Another thing you should know is the maggot treatment. It is used to eat away dead tissue and allows for healthy skin to grow back. Of course this is not your ‘normal’ maggots but those specially breed such that they are sterile.

    And for ‘snakeoil’ or to be precise snake venom, they have form the chemical basis of heart and circulatory drugs.

    I notice you have a tendency to adopt a somewhat hostile stance to natural remedies. When a result is observed and if it happens to be a natural remedy, you seem to adopt a ‘hmmm, this cannot be right got to find proof or evidence of how it does not work.’ Rather than adopting a neutral ‘hmm, I wonder what causes that result to occur.’ Of course, on one is stating that one should readily accept all traditional remedies merely one should approach it in a proper manner.

    One example of this problem to a certain extent is the malaria drug. For years Quinine (then artificial Quinine) has been the treatment. But for several hundred years the Chinese have been using this particular herb. And it is only recently that it is recognise that the herb is a treatment for malaria. And not only is it cheaper but that it also is supposedly more effective. I say supposedly because it is difficult to compare as there have been an increase of quinine resistant malaria recently.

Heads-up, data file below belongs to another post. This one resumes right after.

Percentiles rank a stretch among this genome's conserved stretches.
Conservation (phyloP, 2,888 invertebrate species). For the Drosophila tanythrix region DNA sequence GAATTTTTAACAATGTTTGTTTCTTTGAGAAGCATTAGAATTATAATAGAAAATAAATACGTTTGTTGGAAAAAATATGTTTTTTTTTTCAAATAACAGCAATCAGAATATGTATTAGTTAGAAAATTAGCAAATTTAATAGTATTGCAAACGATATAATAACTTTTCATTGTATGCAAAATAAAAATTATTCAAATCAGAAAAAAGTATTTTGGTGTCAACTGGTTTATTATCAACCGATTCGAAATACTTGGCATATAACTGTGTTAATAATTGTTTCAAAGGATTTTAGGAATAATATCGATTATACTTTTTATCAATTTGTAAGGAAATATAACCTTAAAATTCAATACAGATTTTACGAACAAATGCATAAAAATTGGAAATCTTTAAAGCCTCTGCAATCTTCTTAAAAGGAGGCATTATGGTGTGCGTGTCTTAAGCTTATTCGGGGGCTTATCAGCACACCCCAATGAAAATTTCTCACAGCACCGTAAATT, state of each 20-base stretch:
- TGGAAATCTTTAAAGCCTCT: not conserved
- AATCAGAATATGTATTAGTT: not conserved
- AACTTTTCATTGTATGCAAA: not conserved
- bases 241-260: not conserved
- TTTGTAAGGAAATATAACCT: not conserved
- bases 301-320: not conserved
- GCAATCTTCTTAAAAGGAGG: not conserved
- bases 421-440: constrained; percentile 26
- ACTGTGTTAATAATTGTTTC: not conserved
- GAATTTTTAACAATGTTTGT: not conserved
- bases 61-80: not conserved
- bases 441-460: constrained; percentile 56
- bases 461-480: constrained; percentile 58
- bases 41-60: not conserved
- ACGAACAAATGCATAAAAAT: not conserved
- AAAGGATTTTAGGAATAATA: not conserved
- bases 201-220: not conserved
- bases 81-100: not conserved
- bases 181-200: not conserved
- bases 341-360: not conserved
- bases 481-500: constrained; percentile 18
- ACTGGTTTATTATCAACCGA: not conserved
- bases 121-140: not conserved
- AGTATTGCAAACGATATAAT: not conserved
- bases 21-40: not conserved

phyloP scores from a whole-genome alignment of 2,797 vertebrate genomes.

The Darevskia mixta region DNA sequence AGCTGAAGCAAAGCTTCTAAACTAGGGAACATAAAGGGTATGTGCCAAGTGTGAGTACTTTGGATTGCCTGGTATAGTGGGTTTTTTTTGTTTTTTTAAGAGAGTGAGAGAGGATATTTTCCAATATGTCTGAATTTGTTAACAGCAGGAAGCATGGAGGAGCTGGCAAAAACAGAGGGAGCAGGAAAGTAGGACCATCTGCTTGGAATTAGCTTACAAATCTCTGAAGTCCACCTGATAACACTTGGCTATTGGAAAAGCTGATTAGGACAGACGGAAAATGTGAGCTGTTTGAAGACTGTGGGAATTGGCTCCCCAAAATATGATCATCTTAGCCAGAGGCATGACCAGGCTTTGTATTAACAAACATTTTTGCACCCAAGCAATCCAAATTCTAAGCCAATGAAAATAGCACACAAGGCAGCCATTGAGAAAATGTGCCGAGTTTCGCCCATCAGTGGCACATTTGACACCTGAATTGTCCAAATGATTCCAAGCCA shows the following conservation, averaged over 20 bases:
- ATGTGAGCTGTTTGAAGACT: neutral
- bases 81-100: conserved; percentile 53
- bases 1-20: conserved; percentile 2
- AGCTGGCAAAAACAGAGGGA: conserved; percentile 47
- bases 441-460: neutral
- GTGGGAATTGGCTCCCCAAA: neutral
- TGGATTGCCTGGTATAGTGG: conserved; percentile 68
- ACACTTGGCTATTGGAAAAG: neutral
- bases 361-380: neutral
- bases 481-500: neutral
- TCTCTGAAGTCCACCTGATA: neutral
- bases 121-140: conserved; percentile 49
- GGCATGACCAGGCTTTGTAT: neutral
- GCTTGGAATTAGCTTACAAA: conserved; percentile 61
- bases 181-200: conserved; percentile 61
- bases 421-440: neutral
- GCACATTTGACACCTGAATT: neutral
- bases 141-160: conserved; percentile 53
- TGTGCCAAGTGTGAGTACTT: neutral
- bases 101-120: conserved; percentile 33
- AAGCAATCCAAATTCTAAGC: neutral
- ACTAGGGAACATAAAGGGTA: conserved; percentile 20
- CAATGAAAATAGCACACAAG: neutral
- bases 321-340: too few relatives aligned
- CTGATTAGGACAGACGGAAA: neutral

3. My step-father is a physician, he’s been saying for years that no one has ever come up with something artificial that prevents gangrene in re-attatched limbs better than leeches. They are especially beneficial in re-attatching small parts with many veins, such as ears.

    It goes without saying leeches are not being used today in the way they were being used 1000 years ago.

  4. I am in no way maligning the use of leeches for medicinal purposes. If I had been the entry would have been put into a category other than “science.” I’m also very well aware about the use of maggots on necrotic tissue, particularly in many developing nations, for treatment of both humans and animals. I have no issues with natural remedies in particular as long as they’ve been shown to actually remedy something.

    I’ll admit that I was poking fun at the natural remedy fans, but that’s only because they’re so easy to poke fun at due to their tendency to buy into any product that bills itself as “natural” without bothering to check into if it actually does what it claims to do. Homeopathy is popular with the natural remedy crowd and not only is it complete nonsense, but could be potentially dangerous. That is definitely something I’m hostile toward.

  5. Allow me to clarify: It’s not that there’s anything in the remedy itself that might be dangerous, but rather that many people will turn to homeopathy to treat serious illnesses while shunning traditional treatment that makes it potentially dangerous.

    Relying on homeopathic remedies isn’t a problem when it’s the common cold, but what about when it’s cancer?